Overall, the Washington Capitals have not had the best season to date and still find themselves on the outside-looking-in at the playoffs, sitting
at 9th in the Eastern Conference. However, for some reason, the one team the Caps have had consistent success against has been the Montreal Canadiens. That success continued Friday night when the Caps returned to the Verizon Center, as they defeated the visiting Habs, 4-1. Both the players and coaches attributed the wins over Montreal to favorable matchups and jumping on them early, but what gives them that advantage? The fact that Washington is playing a team that has similar issues as their own game is a big part of the dominance over the Canadiens.
One would think that there isn’t much to compare these two teams, considering one team has 24 Stanley Cups and the other team has only one Stanley Cup Final appearance — which they lost (I’ll let you figure out which one is which). However, in terms of how these two have played of late this season, there are more similarities that seem to be more visible when these two teams play each other. With the Capitals still being a better team than they seem like, they’ve been the ones to take advantage of such similarities — almost as if looking in the mirror and seeing what everyone else has seen lately.
The Caps came into Friday’s game as a team that struggles to exit their zone without making a brutal mistake. Best example: the Caps’ last game against the Carolina Hurricanes where they lost 5-0. Justin Bourne did a great job of analyzing just one of the five goals scored against Washington that exposed the Caps’ struggles on zone clearance. Demonstrated by Bourne, almost always with five skaters in the defensive zone, it usually seems as though only two have any actual impact on protecting the puck, while the others are just hanging around expecting the puck to be cleared instead of positioning themselves in any other event. More often than not, it causes turnovers and only more time playing in their own end.
Fun fact: the Habs have the SAME problem. Example: Just on the first goal, a blind attempt by Tomas Plekanec to move the puck along the boards presumably to clear went awry, and as Jason Chimera obtained possession of the puck, he sent the puck just wide of the net where Mathieu Perreault kept his head up and found great positioning to bank in the goal. Carey Price called the goal a “collective brain cramp,” which the Caps took note of and scored. There’s your early goal for Washington. Still, while Brooks Laich, Matt Hendricks and coach Dale Hunter made this the point at which they won the game, the last time the Caps scored first was Feb. 9 against Winnipeg — they lost that game in overtime.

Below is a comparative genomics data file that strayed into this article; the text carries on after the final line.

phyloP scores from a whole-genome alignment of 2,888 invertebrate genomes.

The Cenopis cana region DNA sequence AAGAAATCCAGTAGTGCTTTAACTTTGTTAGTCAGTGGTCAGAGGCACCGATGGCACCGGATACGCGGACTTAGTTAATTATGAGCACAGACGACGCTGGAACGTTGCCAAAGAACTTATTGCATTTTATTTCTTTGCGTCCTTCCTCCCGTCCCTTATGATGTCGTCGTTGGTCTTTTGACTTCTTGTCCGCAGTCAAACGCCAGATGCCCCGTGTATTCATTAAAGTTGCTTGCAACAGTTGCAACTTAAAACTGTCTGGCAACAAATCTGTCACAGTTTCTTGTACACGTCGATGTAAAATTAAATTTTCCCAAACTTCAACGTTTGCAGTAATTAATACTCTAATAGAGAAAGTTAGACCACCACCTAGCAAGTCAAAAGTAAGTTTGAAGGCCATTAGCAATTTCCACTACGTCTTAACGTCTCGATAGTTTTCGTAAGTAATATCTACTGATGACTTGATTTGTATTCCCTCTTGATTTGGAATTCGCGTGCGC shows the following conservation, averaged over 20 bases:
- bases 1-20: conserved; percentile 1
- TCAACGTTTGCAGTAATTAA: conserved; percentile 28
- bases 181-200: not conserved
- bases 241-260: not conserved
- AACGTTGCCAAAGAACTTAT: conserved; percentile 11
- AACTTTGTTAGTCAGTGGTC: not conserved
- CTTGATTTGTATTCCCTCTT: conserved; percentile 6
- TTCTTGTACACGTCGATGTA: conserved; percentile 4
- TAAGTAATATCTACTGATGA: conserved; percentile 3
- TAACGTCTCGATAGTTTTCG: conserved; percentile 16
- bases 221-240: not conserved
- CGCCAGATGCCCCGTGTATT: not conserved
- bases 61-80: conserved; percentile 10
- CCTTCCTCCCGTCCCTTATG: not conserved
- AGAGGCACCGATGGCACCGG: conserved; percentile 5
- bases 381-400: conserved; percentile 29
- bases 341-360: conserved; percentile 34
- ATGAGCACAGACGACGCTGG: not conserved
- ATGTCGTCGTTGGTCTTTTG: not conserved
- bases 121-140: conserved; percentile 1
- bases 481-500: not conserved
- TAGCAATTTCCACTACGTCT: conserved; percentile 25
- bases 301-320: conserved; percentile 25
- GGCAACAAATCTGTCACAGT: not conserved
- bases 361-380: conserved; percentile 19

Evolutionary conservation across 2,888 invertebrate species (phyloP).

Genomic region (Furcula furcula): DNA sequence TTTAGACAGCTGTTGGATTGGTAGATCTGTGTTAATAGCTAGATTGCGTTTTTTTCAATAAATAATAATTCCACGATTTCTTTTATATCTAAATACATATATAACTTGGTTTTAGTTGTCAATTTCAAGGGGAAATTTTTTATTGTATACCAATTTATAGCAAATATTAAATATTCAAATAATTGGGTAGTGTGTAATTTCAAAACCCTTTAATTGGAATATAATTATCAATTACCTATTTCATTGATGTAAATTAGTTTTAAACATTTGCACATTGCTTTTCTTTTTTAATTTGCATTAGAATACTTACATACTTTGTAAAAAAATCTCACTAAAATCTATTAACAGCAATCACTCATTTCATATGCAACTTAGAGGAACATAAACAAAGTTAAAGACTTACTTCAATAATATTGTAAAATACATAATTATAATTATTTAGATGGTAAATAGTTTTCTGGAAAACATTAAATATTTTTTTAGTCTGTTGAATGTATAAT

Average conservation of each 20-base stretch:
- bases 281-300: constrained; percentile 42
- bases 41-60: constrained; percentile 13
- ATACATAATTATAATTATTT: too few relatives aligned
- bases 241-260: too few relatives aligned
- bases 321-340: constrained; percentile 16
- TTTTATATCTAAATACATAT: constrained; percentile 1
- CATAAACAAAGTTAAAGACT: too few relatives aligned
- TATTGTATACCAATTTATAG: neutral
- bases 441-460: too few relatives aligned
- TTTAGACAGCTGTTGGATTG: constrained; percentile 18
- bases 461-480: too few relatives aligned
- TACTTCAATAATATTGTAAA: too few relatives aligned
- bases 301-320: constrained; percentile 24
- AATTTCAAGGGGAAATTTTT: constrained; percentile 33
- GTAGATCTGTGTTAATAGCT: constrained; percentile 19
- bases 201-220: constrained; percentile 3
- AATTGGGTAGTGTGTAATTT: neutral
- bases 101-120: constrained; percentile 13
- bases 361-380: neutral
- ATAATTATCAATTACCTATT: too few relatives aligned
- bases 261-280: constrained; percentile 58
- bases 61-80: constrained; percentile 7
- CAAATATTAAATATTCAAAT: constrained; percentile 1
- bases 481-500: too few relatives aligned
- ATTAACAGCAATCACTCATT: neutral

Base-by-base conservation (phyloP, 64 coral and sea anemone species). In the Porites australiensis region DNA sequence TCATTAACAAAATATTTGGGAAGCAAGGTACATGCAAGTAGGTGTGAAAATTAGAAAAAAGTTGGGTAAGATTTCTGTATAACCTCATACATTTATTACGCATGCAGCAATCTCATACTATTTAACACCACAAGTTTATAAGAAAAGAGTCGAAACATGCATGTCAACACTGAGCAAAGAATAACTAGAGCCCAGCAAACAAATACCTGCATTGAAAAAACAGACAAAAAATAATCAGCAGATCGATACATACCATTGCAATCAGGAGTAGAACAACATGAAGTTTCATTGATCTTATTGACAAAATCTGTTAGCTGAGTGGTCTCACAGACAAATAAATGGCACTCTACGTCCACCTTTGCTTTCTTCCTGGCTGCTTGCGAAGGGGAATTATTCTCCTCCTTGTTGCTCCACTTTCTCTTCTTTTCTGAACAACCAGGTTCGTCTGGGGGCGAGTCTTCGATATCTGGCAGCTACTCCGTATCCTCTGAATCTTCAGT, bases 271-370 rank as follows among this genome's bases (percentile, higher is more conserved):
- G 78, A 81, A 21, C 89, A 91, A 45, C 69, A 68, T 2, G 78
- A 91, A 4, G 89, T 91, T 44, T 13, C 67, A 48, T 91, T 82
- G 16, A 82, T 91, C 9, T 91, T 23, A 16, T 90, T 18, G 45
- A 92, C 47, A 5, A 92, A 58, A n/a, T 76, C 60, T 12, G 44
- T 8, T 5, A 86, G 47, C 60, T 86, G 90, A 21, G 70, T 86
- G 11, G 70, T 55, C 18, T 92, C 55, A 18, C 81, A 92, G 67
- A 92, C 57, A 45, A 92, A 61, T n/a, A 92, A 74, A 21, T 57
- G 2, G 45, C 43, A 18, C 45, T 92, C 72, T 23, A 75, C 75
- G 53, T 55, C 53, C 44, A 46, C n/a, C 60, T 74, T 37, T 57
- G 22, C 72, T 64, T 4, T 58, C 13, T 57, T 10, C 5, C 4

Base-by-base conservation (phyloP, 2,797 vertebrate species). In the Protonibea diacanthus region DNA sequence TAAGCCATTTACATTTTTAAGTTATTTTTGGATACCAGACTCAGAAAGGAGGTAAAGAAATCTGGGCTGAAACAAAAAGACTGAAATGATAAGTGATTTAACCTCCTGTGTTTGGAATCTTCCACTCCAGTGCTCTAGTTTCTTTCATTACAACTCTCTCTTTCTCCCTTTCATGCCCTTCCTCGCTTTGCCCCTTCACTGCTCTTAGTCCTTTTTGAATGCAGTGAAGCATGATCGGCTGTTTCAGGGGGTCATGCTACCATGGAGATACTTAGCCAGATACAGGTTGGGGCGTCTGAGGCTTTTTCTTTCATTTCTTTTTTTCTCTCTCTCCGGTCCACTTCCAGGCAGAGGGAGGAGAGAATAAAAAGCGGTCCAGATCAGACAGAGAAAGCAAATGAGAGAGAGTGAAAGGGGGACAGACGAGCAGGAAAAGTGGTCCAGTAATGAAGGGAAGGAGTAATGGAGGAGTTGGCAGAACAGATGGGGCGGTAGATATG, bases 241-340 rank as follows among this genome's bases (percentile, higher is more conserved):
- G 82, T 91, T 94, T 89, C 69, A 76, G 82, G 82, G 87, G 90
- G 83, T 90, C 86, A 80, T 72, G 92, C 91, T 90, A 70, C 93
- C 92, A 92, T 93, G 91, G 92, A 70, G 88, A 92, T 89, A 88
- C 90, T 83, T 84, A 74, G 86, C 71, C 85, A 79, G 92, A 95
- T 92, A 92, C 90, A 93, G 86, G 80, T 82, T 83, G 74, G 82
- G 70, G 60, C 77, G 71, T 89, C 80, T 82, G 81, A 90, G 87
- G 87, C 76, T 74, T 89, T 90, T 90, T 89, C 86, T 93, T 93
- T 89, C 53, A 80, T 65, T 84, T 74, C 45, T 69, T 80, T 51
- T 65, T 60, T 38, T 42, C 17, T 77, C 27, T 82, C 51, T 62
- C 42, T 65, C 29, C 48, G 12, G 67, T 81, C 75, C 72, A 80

Montreal and Washington are two of the worst teams in terms of being able to break out, mostly due to their struggles in their own end. The Caps seemed to have no problem with that, seeing as the second goal of the night by Jason Chimera was a semi-breakaway and this time really drove the net, putting enough force behind the puck to push it past Carey Price and behind the goal line for the league-approved goal. The next goal, a beauty by Alex Ovechkin, was probably an even better example of such, as the Capitals moved the puck quickly and created enough space to continue around the stationary Habs defense to put a third goal past Price.
One more similarity, the pressure the Caps have going forward is much like a Canadian team — even Elliotte Friedman said so the other day. This “Canadian-franchise level pressure” going on for the Caps is akin to pressure that teams that struggle like Montreal still face, such as urging to make trades, the need to win a Cup sooner than later, the frustration at the less-than-average seasons by the Caps’ superstars is unlike Washington has ever dealt with before. Moving forward, they are one point behind the Florida Panthers for eighth in the conference and two behind Winnipeg for the lead. Despite the panic among Caps fans, the Caps are 99% not sellers by Monday, the trade deadline, especially after their win over the Habs on Friday. With that in mind, and with the pressure to succeed, they will need to find ways to plug those holes and fix the mistakes that have almost damned their season. Hunter said after the game he wishes he could “bottle it up” whatever it is that the Caps have against the Canadiens. Next chance to do so will be in a huge game against the Toronto Maple Leafs, who are in 10th, but tied with the Caps with 65 points.
Angie represented The Hockey Writers at the 2011 NHL Winter Classic and is credentialed for Washington Capitals home games. She is a NHL Contributor for SB Nation’s “NHL Scores & More” and covers high school hockey for The Washington Post. Angie attended American University where she studied broadcast journalism.